For Some Trauma Survivors, Tattoos Are More Than Body Art
My only tattoo, to date, is an ampersand tucked behind my right ear. When I got it, I was the thinnest I have ever been. Until that point, I had been telling myself that once I was thin enough, I would stop starving — but then, I passed the too-thin weight that I considered thin enough, and I couldn't stop. I wondered when I sat down in the tattoo shop chair whether I would faint. It is maybe not advisable to get tattooed when you are prone to the drastic drops in blood pressure of the half-starved. I didn’t care. I couldn’t control my eating disorder, and I needed a reminder that there were things about my body I could control. Once it was finished, I felt more like myself. I wore my hair up more because I looked like myself with my hair up and my new tattoo visible.
This idea, that tattoos can serve as a vessel for control and reclamation is not unique to me — nor is it unique to those living with eating disorders. It can also be a powerful tool for victims of sexual assault, trans and nonbinary folks, and anyone else struggling with the feeling of losing control of their bodies.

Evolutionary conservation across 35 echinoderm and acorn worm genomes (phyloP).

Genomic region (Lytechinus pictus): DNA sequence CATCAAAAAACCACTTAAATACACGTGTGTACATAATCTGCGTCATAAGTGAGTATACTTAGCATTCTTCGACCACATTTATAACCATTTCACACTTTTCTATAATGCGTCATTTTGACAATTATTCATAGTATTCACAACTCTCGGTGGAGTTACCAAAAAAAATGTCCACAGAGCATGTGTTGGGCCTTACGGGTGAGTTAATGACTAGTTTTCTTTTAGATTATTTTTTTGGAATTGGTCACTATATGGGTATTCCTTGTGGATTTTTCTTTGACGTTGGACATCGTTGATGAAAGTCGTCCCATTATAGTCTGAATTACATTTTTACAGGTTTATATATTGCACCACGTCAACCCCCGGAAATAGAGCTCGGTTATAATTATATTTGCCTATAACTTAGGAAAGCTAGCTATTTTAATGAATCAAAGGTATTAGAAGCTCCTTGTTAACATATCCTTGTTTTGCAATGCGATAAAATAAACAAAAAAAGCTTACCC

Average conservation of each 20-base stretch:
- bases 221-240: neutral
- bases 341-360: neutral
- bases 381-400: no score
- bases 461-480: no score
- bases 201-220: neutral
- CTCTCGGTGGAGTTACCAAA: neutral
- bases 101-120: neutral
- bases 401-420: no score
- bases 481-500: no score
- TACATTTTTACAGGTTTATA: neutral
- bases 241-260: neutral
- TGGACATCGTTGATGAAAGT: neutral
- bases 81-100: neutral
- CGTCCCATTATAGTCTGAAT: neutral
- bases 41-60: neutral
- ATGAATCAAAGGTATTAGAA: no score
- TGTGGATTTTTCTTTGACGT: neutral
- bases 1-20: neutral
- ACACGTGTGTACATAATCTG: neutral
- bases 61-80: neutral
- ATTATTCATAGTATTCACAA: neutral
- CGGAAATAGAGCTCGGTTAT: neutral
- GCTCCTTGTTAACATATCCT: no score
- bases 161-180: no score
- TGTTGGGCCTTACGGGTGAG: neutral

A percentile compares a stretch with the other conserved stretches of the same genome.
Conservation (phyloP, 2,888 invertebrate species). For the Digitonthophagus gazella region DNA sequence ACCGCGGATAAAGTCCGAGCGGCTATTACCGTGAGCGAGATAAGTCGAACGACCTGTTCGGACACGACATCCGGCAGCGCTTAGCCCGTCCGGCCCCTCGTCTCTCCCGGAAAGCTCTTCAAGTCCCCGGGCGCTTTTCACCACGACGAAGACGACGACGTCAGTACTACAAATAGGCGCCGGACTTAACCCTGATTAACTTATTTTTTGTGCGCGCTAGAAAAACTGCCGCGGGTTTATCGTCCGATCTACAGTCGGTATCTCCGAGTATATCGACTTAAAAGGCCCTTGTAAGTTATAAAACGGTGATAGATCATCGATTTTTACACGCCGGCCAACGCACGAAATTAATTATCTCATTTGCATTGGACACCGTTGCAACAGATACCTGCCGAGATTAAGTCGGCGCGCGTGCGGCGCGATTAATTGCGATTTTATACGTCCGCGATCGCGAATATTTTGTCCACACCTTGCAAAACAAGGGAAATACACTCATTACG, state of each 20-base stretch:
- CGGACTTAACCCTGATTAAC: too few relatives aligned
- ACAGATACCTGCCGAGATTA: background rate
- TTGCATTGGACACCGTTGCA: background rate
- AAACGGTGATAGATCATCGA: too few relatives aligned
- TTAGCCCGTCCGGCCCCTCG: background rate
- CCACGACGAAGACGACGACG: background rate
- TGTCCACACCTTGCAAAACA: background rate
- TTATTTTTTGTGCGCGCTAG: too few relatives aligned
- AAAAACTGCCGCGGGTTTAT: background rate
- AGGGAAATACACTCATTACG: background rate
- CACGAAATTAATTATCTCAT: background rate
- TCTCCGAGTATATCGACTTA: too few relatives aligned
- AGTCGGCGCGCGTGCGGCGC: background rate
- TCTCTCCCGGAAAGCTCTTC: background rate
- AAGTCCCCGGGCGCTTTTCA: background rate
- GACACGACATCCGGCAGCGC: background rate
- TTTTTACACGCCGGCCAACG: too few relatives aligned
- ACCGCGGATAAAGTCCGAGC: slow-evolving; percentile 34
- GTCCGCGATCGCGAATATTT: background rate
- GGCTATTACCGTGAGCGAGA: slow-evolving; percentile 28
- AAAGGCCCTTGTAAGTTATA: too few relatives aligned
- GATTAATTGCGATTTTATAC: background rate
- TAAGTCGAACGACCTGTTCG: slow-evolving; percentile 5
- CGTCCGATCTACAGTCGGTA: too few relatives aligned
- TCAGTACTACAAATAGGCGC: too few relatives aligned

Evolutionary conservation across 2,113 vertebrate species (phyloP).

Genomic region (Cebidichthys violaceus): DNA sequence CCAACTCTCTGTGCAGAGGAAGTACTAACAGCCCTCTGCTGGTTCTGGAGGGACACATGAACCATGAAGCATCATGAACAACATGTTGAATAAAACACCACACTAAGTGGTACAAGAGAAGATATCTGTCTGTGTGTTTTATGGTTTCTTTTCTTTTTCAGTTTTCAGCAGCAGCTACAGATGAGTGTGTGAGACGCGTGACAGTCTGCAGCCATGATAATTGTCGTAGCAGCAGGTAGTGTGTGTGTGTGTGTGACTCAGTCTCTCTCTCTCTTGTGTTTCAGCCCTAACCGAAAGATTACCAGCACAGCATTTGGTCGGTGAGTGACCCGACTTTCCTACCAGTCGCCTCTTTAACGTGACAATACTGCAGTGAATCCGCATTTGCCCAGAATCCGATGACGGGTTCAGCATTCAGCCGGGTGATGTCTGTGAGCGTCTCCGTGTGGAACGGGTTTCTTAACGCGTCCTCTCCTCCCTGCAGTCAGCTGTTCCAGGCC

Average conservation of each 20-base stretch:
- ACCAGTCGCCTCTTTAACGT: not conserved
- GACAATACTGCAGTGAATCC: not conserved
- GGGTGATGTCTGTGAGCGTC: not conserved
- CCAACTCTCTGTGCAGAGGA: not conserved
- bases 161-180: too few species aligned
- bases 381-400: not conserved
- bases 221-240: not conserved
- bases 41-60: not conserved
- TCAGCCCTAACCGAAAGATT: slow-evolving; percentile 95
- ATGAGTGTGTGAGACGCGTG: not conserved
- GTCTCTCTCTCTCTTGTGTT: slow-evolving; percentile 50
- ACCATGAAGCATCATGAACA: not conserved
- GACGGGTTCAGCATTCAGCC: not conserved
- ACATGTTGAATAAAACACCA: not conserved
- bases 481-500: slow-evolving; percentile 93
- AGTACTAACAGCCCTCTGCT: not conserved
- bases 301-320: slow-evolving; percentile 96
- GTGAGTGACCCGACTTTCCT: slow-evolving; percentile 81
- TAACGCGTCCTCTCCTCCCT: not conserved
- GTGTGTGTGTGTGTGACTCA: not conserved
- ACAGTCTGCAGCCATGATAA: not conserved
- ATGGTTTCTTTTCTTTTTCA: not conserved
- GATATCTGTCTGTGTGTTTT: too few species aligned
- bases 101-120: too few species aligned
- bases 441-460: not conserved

Professor Margot Mifflin, a journalism professor and the author of Bodies of Subversion: A Secret History of Women and Tattoo explains that, tattooing can be a way to resist expectations about what bodies — particularly female, trans, and nonbinary bodies — are supposed to be. She explains that tattooing can represent "the refusal of sort of commercial forms of femininity," in favor of "expressing a greater sense of freedom to do what they want with their own bodies."
At the same time, tattooing is beginning to have broader appeal. In 2012, the number of tattooed women in the U.S. surpassed the number of tattooed men for the first time. Research suggests that women are drawn to tattooing, at least in part, because it can be an effective way to cope with trauma. Stigma against people with tattoos persists, but people with tattoos are also viewed as stronger and more independent than people without tattoos - and it seems that tattoos can also help people view themselves that way.